Hope this helps! Do ask if you have any more questions 😊

thanks for your reply! it surely brings me some insight into uni applications and helps clarify my prior misunderstandings! tbh I do have quite a few supra-curricula, like joining bio/chem/phy olympiads and brain bee. I also read some books on biochemistry/genetics/neuroscience (the fields I'm currently most passionate about) and make some reflections afterwards. I was a bit afraid of the work experience part initially because my friends told me I need at least one shadowing/internship programme to prove my scientific abilities, but now I'm much more relieved lol. thank you for explaining and clarifying things clearly!
Original post by thesupremecarbon
thanks for your reply! it surely brings me some insight into uni applications and helps clarify my prior misunderstandings! tbh I do have quite a few supra-curricula, like joining bio/chem/phy olympiads and brain bee. I also read some books on biochemistry/genetics/neuroscience (the fields I'm currently most passionate about) and make some reflections afterwards. I was a bit afraid of the work experience part initially because my friends told me I need at least one shadowing/internship programme to prove my scientific abilities, but now I'm much more relieved lol. thank you for explaining and clarifying things clearly!


Nah, your grades and enthusiasm will show your scientific abilities much more than having work experience- after all, anyone could get the world experience but not actually engage with it, it doesn't prove anything.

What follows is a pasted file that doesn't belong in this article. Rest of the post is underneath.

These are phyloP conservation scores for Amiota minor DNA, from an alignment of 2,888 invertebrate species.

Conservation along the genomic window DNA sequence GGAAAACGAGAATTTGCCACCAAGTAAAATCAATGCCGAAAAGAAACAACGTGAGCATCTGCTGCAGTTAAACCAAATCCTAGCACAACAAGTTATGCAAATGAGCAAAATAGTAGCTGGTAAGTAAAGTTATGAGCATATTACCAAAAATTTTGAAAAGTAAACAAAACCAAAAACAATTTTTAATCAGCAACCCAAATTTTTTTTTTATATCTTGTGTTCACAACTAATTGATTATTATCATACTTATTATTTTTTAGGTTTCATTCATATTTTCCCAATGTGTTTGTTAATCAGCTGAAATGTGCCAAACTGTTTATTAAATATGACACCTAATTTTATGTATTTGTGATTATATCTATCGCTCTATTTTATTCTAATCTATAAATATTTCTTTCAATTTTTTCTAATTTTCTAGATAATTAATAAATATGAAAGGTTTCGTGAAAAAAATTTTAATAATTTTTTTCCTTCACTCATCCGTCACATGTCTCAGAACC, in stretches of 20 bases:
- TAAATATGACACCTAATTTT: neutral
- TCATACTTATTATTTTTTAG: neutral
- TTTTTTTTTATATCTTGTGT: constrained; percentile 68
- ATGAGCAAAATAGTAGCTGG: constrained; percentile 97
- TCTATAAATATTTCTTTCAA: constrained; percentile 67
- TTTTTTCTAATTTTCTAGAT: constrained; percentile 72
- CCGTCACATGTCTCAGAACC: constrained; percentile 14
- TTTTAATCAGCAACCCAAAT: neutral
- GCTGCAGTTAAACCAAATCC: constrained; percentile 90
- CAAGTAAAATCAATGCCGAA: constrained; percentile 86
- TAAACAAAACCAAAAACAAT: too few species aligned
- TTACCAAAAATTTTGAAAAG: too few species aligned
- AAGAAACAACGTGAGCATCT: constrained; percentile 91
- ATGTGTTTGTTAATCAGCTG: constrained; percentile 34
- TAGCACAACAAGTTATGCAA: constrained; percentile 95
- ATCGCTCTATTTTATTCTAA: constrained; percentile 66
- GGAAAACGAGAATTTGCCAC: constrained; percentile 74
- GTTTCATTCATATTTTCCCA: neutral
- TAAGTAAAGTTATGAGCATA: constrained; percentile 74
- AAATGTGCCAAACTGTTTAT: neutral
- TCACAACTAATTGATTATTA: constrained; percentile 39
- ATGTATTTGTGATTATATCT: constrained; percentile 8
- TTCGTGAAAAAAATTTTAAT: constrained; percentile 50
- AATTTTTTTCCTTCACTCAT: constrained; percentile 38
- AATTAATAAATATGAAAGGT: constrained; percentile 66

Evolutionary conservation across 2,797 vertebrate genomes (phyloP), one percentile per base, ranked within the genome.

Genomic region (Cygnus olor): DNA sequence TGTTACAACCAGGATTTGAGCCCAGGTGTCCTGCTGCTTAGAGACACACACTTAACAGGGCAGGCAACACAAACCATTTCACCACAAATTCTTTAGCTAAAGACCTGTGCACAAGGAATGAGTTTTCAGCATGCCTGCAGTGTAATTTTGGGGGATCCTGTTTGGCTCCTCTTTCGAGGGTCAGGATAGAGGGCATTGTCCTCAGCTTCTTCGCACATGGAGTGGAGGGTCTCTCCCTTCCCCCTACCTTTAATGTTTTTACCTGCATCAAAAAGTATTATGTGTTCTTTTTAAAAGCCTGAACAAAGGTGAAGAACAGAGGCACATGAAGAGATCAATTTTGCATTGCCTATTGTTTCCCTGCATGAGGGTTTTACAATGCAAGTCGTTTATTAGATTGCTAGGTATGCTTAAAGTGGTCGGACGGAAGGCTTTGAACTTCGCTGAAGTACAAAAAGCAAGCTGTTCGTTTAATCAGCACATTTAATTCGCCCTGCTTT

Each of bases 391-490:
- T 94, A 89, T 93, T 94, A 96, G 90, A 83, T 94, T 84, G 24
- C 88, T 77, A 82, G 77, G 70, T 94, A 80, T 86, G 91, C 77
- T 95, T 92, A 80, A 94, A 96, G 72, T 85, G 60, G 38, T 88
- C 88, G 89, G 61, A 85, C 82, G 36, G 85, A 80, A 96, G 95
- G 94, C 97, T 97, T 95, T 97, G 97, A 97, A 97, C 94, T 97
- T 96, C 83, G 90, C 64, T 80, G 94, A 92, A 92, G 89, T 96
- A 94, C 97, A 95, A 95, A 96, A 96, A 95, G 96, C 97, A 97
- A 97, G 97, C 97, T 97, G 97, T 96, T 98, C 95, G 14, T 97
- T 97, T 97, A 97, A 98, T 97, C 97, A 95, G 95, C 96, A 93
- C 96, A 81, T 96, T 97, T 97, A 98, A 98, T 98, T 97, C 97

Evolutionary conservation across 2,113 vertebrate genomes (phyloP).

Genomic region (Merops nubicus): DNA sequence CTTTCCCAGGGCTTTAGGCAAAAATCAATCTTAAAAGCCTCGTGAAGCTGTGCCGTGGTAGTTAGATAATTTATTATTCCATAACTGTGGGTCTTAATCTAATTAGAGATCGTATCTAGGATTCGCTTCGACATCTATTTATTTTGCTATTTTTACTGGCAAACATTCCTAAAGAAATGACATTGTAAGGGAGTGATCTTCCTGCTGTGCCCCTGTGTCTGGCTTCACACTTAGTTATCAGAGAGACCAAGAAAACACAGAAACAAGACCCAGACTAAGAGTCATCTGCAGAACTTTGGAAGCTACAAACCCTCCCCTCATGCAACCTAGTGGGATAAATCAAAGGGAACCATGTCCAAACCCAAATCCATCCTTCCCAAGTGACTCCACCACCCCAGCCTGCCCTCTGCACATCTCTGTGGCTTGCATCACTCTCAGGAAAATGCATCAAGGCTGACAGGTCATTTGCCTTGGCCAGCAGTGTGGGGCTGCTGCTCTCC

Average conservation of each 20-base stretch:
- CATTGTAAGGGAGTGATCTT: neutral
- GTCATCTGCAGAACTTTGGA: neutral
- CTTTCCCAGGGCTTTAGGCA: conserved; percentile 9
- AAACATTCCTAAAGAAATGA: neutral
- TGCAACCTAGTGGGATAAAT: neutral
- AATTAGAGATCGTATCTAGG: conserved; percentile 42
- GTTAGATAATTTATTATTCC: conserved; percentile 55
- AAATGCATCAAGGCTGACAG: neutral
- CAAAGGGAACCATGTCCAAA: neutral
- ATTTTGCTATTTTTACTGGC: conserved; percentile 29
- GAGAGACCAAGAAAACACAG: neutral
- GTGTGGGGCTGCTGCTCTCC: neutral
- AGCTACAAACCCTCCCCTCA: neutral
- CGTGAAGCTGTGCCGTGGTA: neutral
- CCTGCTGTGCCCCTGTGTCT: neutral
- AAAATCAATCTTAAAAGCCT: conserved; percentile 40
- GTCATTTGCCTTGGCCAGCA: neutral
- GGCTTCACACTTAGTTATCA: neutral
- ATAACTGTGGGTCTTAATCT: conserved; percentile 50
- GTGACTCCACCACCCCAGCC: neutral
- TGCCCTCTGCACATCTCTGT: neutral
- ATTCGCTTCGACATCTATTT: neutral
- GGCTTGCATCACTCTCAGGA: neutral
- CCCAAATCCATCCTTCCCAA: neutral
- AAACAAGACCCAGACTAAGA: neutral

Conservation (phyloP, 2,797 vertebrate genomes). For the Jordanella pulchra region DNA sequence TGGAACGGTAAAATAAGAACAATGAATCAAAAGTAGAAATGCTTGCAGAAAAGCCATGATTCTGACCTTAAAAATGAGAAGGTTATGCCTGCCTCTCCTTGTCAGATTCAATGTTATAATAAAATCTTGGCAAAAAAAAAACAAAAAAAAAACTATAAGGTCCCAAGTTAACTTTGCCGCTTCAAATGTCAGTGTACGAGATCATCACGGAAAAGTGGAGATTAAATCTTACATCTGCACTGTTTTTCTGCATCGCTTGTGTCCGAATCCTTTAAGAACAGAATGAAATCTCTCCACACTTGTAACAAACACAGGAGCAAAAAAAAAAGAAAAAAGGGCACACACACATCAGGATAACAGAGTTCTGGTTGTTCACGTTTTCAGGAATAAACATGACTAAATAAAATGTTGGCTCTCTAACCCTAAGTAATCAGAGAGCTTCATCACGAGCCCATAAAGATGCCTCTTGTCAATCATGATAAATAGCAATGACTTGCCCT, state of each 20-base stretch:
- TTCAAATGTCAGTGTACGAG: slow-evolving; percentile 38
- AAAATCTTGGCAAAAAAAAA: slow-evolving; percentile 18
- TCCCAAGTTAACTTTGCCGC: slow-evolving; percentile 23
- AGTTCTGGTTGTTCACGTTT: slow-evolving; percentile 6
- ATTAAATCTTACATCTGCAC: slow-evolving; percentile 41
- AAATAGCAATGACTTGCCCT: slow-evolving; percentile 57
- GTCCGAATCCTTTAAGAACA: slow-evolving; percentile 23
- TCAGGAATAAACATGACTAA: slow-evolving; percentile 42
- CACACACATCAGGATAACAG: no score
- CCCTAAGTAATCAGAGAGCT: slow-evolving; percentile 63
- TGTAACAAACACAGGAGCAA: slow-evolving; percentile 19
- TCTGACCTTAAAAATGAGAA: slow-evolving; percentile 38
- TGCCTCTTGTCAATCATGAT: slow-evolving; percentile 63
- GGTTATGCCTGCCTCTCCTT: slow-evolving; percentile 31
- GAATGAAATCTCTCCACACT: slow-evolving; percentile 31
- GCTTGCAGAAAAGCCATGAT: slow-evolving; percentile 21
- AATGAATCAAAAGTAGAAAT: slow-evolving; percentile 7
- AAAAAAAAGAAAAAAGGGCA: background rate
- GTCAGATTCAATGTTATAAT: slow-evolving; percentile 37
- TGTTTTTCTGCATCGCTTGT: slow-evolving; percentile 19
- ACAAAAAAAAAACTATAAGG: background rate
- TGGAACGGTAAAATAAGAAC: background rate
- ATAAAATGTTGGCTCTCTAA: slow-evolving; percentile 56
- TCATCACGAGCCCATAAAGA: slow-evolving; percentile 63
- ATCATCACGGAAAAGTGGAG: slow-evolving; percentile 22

Reply 8
Original post by thesupremecarbon
thanks for your info! hope you enjoy studying at Girton and congrats on your offer - you must've splendid grades and an awesome personal statement to receive an offer from this prestigious uni! btw (not related to this thread but anyways), may I ask which 5 unis did you apply to in UCAS? I thought of applying to Cambridge, Imperial, UCL, Edinburgh and Durham. am I too ambitious? also, could you tell me which supra-curricular did you join? do I really need shadowing programmes in lab work/research at a university in order to make my application more competitive? thanks for your attention! :>


Wow I applied to the same unis this year. But I got rejected by Cambridge after interview. I would say do good in your NSAA and interview, these are the 2 main things Cambridge look at. Good luck to you :smile:
Original post by Emmmaaaa...
Nah, your grades and enthusiasm will show your scientific abilities much more than having work experience- after all, anyone could get the world experience but not actually engage with it, it doesn't prove anything.

okkkk thanks!
Original post by Joe2514